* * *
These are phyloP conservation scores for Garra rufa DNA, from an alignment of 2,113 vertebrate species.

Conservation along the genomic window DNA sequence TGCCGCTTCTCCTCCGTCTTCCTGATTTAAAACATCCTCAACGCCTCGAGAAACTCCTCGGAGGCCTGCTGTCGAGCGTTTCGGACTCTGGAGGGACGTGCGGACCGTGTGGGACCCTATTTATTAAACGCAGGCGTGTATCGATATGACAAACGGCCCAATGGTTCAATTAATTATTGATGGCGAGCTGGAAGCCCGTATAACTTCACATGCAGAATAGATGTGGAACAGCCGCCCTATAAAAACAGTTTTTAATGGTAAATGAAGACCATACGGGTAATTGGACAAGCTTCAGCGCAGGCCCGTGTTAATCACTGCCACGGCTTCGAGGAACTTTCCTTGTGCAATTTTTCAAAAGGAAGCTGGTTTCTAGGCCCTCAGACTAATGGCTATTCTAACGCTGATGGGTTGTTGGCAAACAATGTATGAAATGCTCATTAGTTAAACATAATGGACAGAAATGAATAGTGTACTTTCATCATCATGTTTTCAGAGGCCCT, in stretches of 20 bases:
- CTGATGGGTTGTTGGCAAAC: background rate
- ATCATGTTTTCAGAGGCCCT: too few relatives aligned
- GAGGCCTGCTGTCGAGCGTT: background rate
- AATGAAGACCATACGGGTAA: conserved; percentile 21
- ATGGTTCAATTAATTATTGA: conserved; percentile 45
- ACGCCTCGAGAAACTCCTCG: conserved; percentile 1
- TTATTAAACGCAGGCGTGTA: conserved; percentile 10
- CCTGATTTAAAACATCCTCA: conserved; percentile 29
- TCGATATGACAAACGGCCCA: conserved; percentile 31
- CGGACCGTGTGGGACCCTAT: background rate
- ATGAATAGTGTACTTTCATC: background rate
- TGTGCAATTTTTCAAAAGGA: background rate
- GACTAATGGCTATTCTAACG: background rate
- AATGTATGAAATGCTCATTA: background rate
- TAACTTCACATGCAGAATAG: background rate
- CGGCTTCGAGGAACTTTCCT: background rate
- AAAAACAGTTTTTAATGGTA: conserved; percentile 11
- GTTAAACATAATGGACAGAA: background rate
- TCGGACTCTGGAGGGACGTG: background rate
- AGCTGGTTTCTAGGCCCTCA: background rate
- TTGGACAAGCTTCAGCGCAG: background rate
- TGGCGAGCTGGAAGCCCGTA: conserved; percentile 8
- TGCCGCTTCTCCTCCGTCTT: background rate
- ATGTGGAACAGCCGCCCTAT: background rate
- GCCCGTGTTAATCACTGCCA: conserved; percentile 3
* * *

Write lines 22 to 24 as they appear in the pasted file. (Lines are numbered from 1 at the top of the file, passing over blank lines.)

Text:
- AGCTGGTTTCTAGGCCCTCA: background rate
- TTGGACAAGCTTCAGCGCAG: background rate
- TGGCGAGCTGGAAGCCCGTA: conserved; percentile 8